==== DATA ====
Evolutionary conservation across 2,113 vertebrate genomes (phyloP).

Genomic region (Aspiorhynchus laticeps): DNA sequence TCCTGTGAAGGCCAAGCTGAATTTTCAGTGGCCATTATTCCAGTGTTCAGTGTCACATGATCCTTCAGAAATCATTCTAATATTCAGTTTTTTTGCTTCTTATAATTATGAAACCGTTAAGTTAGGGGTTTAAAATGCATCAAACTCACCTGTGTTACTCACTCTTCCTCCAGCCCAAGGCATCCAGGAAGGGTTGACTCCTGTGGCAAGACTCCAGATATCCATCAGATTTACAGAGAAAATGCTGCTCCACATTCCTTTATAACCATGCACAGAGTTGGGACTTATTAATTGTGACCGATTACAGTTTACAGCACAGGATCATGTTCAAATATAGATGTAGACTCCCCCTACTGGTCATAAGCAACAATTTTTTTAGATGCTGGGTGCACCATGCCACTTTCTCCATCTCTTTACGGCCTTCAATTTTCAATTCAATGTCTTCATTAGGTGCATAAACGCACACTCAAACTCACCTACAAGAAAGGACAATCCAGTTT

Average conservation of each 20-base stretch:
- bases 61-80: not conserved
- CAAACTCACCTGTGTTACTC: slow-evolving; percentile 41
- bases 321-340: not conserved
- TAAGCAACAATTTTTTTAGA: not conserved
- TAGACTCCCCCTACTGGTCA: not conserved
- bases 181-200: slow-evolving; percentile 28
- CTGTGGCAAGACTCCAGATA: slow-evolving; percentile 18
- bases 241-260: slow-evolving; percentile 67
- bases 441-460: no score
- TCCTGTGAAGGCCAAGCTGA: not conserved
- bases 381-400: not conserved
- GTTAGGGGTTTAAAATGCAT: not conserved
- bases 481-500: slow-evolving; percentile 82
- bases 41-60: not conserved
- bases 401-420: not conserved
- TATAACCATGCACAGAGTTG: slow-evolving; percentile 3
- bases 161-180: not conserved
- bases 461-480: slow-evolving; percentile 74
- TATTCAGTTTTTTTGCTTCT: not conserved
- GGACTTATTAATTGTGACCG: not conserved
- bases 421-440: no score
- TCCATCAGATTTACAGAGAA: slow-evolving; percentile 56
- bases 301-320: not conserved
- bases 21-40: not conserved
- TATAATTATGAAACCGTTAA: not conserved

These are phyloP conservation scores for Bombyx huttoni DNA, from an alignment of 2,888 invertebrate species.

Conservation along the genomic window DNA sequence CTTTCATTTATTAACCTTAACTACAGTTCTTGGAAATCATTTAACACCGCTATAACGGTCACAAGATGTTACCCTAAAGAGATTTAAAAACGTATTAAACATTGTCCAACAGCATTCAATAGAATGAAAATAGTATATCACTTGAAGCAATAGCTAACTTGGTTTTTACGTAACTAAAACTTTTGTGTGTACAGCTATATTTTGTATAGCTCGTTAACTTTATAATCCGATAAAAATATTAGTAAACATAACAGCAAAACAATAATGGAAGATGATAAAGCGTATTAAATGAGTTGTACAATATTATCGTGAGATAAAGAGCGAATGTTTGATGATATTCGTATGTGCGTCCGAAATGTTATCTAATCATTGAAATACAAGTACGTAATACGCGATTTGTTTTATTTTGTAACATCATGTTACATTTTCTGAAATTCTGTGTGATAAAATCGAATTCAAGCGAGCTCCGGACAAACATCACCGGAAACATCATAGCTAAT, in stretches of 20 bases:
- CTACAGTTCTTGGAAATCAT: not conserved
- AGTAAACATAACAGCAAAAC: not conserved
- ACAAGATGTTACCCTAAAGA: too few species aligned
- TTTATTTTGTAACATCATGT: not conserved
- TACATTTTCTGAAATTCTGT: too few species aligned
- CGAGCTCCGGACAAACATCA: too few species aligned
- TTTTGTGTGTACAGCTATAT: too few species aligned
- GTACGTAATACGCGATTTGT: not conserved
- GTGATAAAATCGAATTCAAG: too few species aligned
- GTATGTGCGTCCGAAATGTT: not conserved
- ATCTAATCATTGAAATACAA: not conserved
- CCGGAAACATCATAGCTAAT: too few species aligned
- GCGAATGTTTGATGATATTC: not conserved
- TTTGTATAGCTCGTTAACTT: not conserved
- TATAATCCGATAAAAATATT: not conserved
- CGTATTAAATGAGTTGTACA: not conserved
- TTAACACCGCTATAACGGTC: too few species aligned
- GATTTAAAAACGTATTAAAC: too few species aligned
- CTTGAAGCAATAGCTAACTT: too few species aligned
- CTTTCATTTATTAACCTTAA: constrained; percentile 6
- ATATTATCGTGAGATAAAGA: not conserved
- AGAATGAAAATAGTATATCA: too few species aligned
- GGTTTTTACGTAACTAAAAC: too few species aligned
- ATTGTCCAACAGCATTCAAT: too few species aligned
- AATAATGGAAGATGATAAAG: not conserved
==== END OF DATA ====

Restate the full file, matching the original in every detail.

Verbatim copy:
Evolutionary conservation across 2,113 vertebrate genomes (phyloP).

Genomic region (Aspiorhynchus laticeps): DNA sequence TCCTGTGAAGGCCAAGCTGAATTTTCAGTGGCCATTATTCCAGTGTTCAGTGTCACATGATCCTTCAGAAATCATTCTAATATTCAGTTTTTTTGCTTCTTATAATTATGAAACCGTTAAGTTAGGGGTTTAAAATGCATCAAACTCACCTGTGTTACTCACTCTTCCTCCAGCCCAAGGCATCCAGGAAGGGTTGACTCCTGTGGCAAGACTCCAGATATCCATCAGATTTACAGAGAAAATGCTGCTCCACATTCCTTTATAACCATGCACAGAGTTGGGACTTATTAATTGTGACCGATTACAGTTTACAGCACAGGATCATGTTCAAATATAGATGTAGACTCCCCCTACTGGTCATAAGCAACAATTTTTTTAGATGCTGGGTGCACCATGCCACTTTCTCCATCTCTTTACGGCCTTCAATTTTCAATTCAATGTCTTCATTAGGTGCATAAACGCACACTCAAACTCACCTACAAGAAAGGACAATCCAGTTT

Average conservation of each 20-base stretch:
- bases 61-80: not conserved
- CAAACTCACCTGTGTTACTC: slow-evolving; percentile 41
- bases 321-340: not conserved
- TAAGCAACAATTTTTTTAGA: not conserved
- TAGACTCCCCCTACTGGTCA: not conserved
- bases 181-200: slow-evolving; percentile 28
- CTGTGGCAAGACTCCAGATA: slow-evolving; percentile 18
- bases 241-260: slow-evolving; percentile 67
- bases 441-460: no score
- TCCTGTGAAGGCCAAGCTGA: not conserved
- bases 381-400: not conserved
- GTTAGGGGTTTAAAATGCAT: not conserved
- bases 481-500: slow-evolving; percentile 82
- bases 41-60: not conserved
- bases 401-420: not conserved
- TATAACCATGCACAGAGTTG: slow-evolving; percentile 3
- bases 161-180: not conserved
- bases 461-480: slow-evolving; percentile 74
- TATTCAGTTTTTTTGCTTCT: not conserved
- GGACTTATTAATTGTGACCG: not conserved
- bases 421-440: no score
- TCCATCAGATTTACAGAGAA: slow-evolving; percentile 56
- bases 301-320: not conserved
- bases 21-40: not conserved
- TATAATTATGAAACCGTTAA: not conserved

These are phyloP conservation scores for Bombyx huttoni DNA, from an alignment of 2,888 invertebrate species.

Conservation along the genomic window DNA sequence CTTTCATTTATTAACCTTAACTACAGTTCTTGGAAATCATTTAACACCGCTATAACGGTCACAAGATGTTACCCTAAAGAGATTTAAAAACGTATTAAACATTGTCCAACAGCATTCAATAGAATGAAAATAGTATATCACTTGAAGCAATAGCTAACTTGGTTTTTACGTAACTAAAACTTTTGTGTGTACAGCTATATTTTGTATAGCTCGTTAACTTTATAATCCGATAAAAATATTAGTAAACATAACAGCAAAACAATAATGGAAGATGATAAAGCGTATTAAATGAGTTGTACAATATTATCGTGAGATAAAGAGCGAATGTTTGATGATATTCGTATGTGCGTCCGAAATGTTATCTAATCATTGAAATACAAGTACGTAATACGCGATTTGTTTTATTTTGTAACATCATGTTACATTTTCTGAAATTCTGTGTGATAAAATCGAATTCAAGCGAGCTCCGGACAAACATCACCGGAAACATCATAGCTAAT, in stretches of 20 bases:
- CTACAGTTCTTGGAAATCAT: not conserved
- AGTAAACATAACAGCAAAAC: not conserved
- ACAAGATGTTACCCTAAAGA: too few species aligned
- TTTATTTTGTAACATCATGT: not conserved
- TACATTTTCTGAAATTCTGT: too few species aligned
- CGAGCTCCGGACAAACATCA: too few species aligned
- TTTTGTGTGTACAGCTATAT: too few species aligned
- GTACGTAATACGCGATTTGT: not conserved
- GTGATAAAATCGAATTCAAG: too few species aligned
- GTATGTGCGTCCGAAATGTT: not conserved
- ATCTAATCATTGAAATACAA: not conserved
- CCGGAAACATCATAGCTAAT: too few species aligned
- GCGAATGTTTGATGATATTC: not conserved
- TTTGTATAGCTCGTTAACTT: not conserved
- TATAATCCGATAAAAATATT: not conserved
- CGTATTAAATGAGTTGTACA: not conserved
- TTAACACCGCTATAACGGTC: too few species aligned
- GATTTAAAAACGTATTAAAC: too few species aligned
- CTTGAAGCAATAGCTAACTT: too few species aligned
- CTTTCATTTATTAACCTTAA: constrained; percentile 6
- ATATTATCGTGAGATAAAGA: not conserved
- AGAATGAAAATAGTATATCA: too few species aligned
- GGTTTTTACGTAACTAAAAC: too few species aligned
- ATTGTCCAACAGCATTCAAT: too few species aligned
- AATAATGGAAGATGATAAAG: not conserved